Hitomi countered that. She did not intentionally, but her pictures did provoke and capture my attention. I knew she was an amazing drummer but over the past two or three years she has shared a steady diet of just amazing photographs, which I would just take in and say to myself,”Wow!” Provocative, sexy, sensuous. . . Thoughtful. No doubt a beautiful woman, her pictures captivate. There is the costumery, the body painting, the creation of whole scenes. It is simply lovely to have these pop up in the midst of Facebook.
I found myself asking how she arrived at these? Who was the photographer? Such pictures are not arrived at in an afternoon. They are meticulously planned and constructed.
It is photos such as these that you understand the full craft of photography, the work, the thought, the preparation. I think of the photographers I routinely run into at shows, who I routinely borrow pictures from. They on occasion can not be differentiated from the guy using his phone and who gets that lucky shot. It is almost two different crafts really. The art photographer relying on extensive preparation, and the concert photographer largely relying on their wits, their acquired skills on how and when to capture a certain image, knowing that picture is gone in micro-seconds. In the end both photographers know there camera, they both grasp the challenges of time and light. It is just that those challenges of time and light are very different.
No doubt this points to two different subjects. The concert photographer is trying to capture a live show. He or she is trying to capture something that they have no control over. On top of that, their subjects are subjects – the performers become conscious of the camera. For the art photographer, she or he controls all, including the models – eliminating to some degree that play with the camera, or at least controlling it.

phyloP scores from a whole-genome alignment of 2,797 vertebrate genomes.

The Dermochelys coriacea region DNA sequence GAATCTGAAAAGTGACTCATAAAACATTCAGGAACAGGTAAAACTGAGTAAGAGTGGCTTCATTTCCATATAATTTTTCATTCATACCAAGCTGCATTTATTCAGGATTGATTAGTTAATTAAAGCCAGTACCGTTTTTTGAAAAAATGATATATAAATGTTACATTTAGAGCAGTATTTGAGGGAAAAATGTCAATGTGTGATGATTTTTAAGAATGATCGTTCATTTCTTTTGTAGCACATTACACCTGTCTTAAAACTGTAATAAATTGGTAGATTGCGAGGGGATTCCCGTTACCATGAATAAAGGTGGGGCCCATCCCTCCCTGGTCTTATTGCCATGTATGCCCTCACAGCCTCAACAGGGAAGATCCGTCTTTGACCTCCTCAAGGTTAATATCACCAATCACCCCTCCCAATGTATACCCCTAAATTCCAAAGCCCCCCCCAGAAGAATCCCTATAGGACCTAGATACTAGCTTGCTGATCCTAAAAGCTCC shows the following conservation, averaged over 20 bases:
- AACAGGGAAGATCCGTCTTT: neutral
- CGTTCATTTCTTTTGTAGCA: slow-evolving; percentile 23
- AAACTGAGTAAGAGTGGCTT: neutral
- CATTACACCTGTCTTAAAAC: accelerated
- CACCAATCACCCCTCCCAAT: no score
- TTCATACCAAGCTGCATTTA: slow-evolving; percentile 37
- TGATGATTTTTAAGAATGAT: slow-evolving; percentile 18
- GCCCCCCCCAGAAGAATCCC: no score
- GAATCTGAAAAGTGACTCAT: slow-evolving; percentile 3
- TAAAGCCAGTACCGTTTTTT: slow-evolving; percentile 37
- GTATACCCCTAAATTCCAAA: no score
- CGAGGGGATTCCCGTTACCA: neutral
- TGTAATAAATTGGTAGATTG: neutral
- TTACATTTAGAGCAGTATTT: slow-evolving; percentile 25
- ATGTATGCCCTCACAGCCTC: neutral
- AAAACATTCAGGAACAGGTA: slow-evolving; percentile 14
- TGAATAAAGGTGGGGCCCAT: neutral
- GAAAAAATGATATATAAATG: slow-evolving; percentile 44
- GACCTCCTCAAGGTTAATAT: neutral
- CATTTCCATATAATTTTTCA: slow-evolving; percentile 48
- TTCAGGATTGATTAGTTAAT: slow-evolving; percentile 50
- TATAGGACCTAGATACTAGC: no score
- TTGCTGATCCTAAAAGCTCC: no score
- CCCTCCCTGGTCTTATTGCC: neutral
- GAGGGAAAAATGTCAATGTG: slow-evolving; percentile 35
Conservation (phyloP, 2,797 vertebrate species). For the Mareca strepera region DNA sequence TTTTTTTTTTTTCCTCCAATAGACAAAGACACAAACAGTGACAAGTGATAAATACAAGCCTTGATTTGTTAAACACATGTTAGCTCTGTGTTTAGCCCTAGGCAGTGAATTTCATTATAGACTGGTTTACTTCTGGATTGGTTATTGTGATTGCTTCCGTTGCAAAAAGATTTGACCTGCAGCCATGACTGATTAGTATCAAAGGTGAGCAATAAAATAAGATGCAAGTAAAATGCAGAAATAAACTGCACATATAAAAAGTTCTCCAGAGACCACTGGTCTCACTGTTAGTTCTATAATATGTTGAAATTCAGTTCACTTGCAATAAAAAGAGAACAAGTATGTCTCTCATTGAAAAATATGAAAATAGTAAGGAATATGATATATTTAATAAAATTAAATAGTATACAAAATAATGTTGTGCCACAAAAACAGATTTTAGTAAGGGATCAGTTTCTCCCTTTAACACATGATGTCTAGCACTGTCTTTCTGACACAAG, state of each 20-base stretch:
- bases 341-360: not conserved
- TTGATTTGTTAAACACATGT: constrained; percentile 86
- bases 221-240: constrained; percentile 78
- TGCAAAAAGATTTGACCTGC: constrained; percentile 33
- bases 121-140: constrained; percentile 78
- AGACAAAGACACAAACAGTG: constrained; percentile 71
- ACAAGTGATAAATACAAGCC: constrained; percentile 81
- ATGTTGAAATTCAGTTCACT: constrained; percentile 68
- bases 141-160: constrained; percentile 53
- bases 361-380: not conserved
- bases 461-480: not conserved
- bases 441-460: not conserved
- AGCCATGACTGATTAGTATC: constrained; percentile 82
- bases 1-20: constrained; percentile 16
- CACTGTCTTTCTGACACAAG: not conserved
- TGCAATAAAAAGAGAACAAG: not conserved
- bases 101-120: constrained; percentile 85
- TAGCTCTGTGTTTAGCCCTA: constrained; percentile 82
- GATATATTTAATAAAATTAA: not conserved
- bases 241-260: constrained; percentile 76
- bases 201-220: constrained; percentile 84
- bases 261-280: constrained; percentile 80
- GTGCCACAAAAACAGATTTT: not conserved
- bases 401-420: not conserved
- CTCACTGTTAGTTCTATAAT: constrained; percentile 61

I was first introduced to Tobias Batz in late 2015 when Hitomi shared on Facebook that he had recently passed. He had apparently suffered a heart attack. She went on to share there several times that he was a dear friend, bandmate, and the photographer responsible for much of the art she shares on Facebook. In early 2016 she was involved with a gallery show remembering him and his work.
So how does one go from a solid rock n’roll drummer to model? No doubt it helps that you are probably one of the hottest looking drummers out there, and drummer or not are very photogenic. That is only part of the story. The other piece to this story is Batz. Batz is the band started in 2005 and featured Tobias Batz, who was the lead Vocalist, Guitarist and Song Writer, and Hitomi Nakamura on Drums. They played around the city in 2006 and 2007 hitting the Continental, Arlene’s, and Otto’s among others. Their songs involved the usual – “drinkin’, cussin’, fightin’, jail, goin’ broke, sex with aliens and being a pyro freak, and the sound was somewhere between garage punk and metal. They were primal and high energy with a dash of vaudeville.”*
Batz was one of Hitomi’s first ventures into NYC rock n’roll and made a go of it for roughly two plus years. It was how she ended up Otto’s Shrunken Head and was introduced to Mr. Frank Wood. It was he who pleaded with John Law and Prince Hal to audition Hitomi when they were starting the Statues of Liberty. That pleading, that harassment, and suggestions apparently went on for several weeks, and it was not until gigs started to be lined up and a decision had to be made that John and Hal finally agreed.